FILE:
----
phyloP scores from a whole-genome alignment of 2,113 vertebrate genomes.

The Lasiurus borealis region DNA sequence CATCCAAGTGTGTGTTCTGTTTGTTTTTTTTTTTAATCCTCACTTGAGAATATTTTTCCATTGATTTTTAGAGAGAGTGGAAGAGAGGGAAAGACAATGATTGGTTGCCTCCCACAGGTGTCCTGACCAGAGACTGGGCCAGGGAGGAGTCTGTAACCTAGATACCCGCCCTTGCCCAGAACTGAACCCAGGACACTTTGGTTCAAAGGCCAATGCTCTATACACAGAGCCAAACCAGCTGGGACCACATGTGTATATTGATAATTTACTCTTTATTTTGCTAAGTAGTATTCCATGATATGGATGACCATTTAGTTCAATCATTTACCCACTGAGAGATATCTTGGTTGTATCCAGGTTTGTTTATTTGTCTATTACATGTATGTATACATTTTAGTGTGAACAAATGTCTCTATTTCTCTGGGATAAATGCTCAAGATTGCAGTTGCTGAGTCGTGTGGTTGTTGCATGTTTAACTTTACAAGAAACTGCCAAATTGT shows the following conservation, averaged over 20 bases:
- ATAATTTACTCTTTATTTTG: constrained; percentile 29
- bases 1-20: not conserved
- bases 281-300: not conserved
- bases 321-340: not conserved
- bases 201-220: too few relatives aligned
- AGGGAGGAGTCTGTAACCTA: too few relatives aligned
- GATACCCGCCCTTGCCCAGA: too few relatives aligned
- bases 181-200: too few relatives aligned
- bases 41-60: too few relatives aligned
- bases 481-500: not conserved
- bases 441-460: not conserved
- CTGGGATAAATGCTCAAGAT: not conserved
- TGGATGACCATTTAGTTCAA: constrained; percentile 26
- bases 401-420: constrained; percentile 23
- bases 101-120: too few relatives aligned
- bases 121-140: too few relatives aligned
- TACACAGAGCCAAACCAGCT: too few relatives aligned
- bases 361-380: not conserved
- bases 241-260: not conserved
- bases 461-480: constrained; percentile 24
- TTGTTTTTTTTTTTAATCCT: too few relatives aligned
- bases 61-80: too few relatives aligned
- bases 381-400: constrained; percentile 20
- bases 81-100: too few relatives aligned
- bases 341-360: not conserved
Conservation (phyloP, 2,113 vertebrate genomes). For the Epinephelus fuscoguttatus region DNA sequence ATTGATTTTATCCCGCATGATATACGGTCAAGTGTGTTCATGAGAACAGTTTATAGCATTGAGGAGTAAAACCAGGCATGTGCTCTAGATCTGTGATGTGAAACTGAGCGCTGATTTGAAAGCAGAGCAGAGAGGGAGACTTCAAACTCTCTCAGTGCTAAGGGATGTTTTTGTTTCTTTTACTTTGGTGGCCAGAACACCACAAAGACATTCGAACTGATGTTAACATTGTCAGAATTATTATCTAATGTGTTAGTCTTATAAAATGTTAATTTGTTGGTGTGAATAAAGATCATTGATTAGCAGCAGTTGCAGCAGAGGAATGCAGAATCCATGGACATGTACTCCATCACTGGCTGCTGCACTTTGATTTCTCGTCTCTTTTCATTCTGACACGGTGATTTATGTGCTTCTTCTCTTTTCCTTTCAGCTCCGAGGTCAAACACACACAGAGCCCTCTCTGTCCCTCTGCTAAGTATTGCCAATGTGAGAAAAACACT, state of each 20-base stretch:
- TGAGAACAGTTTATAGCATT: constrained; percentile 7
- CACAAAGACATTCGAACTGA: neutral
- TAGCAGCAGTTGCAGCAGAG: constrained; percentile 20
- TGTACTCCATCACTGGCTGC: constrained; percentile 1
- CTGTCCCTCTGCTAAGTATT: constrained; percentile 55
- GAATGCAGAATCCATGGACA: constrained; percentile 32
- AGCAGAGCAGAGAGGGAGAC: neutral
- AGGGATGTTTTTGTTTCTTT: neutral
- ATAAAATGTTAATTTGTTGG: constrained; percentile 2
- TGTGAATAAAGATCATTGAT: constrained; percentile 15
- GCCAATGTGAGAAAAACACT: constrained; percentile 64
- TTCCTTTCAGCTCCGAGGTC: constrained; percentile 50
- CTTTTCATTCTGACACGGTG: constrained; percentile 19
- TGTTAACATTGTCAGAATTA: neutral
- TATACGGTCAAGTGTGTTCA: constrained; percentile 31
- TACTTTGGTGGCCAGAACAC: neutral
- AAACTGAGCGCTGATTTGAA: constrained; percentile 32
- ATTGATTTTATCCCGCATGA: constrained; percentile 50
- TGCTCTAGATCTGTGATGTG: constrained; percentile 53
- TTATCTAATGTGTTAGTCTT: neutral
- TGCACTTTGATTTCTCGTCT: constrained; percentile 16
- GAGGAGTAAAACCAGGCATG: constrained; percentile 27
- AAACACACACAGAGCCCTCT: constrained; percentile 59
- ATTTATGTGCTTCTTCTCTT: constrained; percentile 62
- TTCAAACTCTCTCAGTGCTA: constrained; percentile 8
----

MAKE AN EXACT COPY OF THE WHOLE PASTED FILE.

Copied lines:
phyloP scores from a whole-genome alignment of 2,113 vertebrate genomes.

The Lasiurus borealis region DNA sequence CATCCAAGTGTGTGTTCTGTTTGTTTTTTTTTTTAATCCTCACTTGAGAATATTTTTCCATTGATTTTTAGAGAGAGTGGAAGAGAGGGAAAGACAATGATTGGTTGCCTCCCACAGGTGTCCTGACCAGAGACTGGGCCAGGGAGGAGTCTGTAACCTAGATACCCGCCCTTGCCCAGAACTGAACCCAGGACACTTTGGTTCAAAGGCCAATGCTCTATACACAGAGCCAAACCAGCTGGGACCACATGTGTATATTGATAATTTACTCTTTATTTTGCTAAGTAGTATTCCATGATATGGATGACCATTTAGTTCAATCATTTACCCACTGAGAGATATCTTGGTTGTATCCAGGTTTGTTTATTTGTCTATTACATGTATGTATACATTTTAGTGTGAACAAATGTCTCTATTTCTCTGGGATAAATGCTCAAGATTGCAGTTGCTGAGTCGTGTGGTTGTTGCATGTTTAACTTTACAAGAAACTGCCAAATTGT shows the following conservation, averaged over 20 bases:
- ATAATTTACTCTTTATTTTG: constrained; percentile 29
- bases 1-20: not conserved
- bases 281-300: not conserved
- bases 321-340: not conserved
- bases 201-220: too few relatives aligned
- AGGGAGGAGTCTGTAACCTA: too few relatives aligned
- GATACCCGCCCTTGCCCAGA: too few relatives aligned
- bases 181-200: too few relatives aligned
- bases 41-60: too few relatives aligned
- bases 481-500: not conserved
- bases 441-460: not conserved
- CTGGGATAAATGCTCAAGAT: not conserved
- TGGATGACCATTTAGTTCAA: constrained; percentile 26
- bases 401-420: constrained; percentile 23
- bases 101-120: too few relatives aligned
- bases 121-140: too few relatives aligned
- TACACAGAGCCAAACCAGCT: too few relatives aligned
- bases 361-380: not conserved
- bases 241-260: not conserved
- bases 461-480: constrained; percentile 24
- TTGTTTTTTTTTTTAATCCT: too few relatives aligned
- bases 61-80: too few relatives aligned
- bases 381-400: constrained; percentile 20
- bases 81-100: too few relatives aligned
- bases 341-360: not conserved
Conservation (phyloP, 2,113 vertebrate genomes). For the Epinephelus fuscoguttatus region DNA sequence ATTGATTTTATCCCGCATGATATACGGTCAAGTGTGTTCATGAGAACAGTTTATAGCATTGAGGAGTAAAACCAGGCATGTGCTCTAGATCTGTGATGTGAAACTGAGCGCTGATTTGAAAGCAGAGCAGAGAGGGAGACTTCAAACTCTCTCAGTGCTAAGGGATGTTTTTGTTTCTTTTACTTTGGTGGCCAGAACACCACAAAGACATTCGAACTGATGTTAACATTGTCAGAATTATTATCTAATGTGTTAGTCTTATAAAATGTTAATTTGTTGGTGTGAATAAAGATCATTGATTAGCAGCAGTTGCAGCAGAGGAATGCAGAATCCATGGACATGTACTCCATCACTGGCTGCTGCACTTTGATTTCTCGTCTCTTTTCATTCTGACACGGTGATTTATGTGCTTCTTCTCTTTTCCTTTCAGCTCCGAGGTCAAACACACACAGAGCCCTCTCTGTCCCTCTGCTAAGTATTGCCAATGTGAGAAAAACACT, state of each 20-base stretch:
- TGAGAACAGTTTATAGCATT: constrained; percentile 7
- CACAAAGACATTCGAACTGA: neutral
- TAGCAGCAGTTGCAGCAGAG: constrained; percentile 20
- TGTACTCCATCACTGGCTGC: constrained; percentile 1
- CTGTCCCTCTGCTAAGTATT: constrained; percentile 55
- GAATGCAGAATCCATGGACA: constrained; percentile 32
- AGCAGAGCAGAGAGGGAGAC: neutral
- AGGGATGTTTTTGTTTCTTT: neutral
- ATAAAATGTTAATTTGTTGG: constrained; percentile 2
- TGTGAATAAAGATCATTGAT: constrained; percentile 15
- GCCAATGTGAGAAAAACACT: constrained; percentile 64
- TTCCTTTCAGCTCCGAGGTC: constrained; percentile 50
- CTTTTCATTCTGACACGGTG: constrained; percentile 19
- TGTTAACATTGTCAGAATTA: neutral
- TATACGGTCAAGTGTGTTCA: constrained; percentile 31
- TACTTTGGTGGCCAGAACAC: neutral
- AAACTGAGCGCTGATTTGAA: constrained; percentile 32
- ATTGATTTTATCCCGCATGA: constrained; percentile 50
- TGCTCTAGATCTGTGATGTG: constrained; percentile 53
- TTATCTAATGTGTTAGTCTT: neutral
- TGCACTTTGATTTCTCGTCT: constrained; percentile 16
- GAGGAGTAAAACCAGGCATG: constrained; percentile 27
- AAACACACACAGAGCCCTCT: constrained; percentile 59
- ATTTATGTGCTTCTTCTCTT: constrained; percentile 62
- TTCAAACTCTCTCAGTGCTA: constrained; percentile 8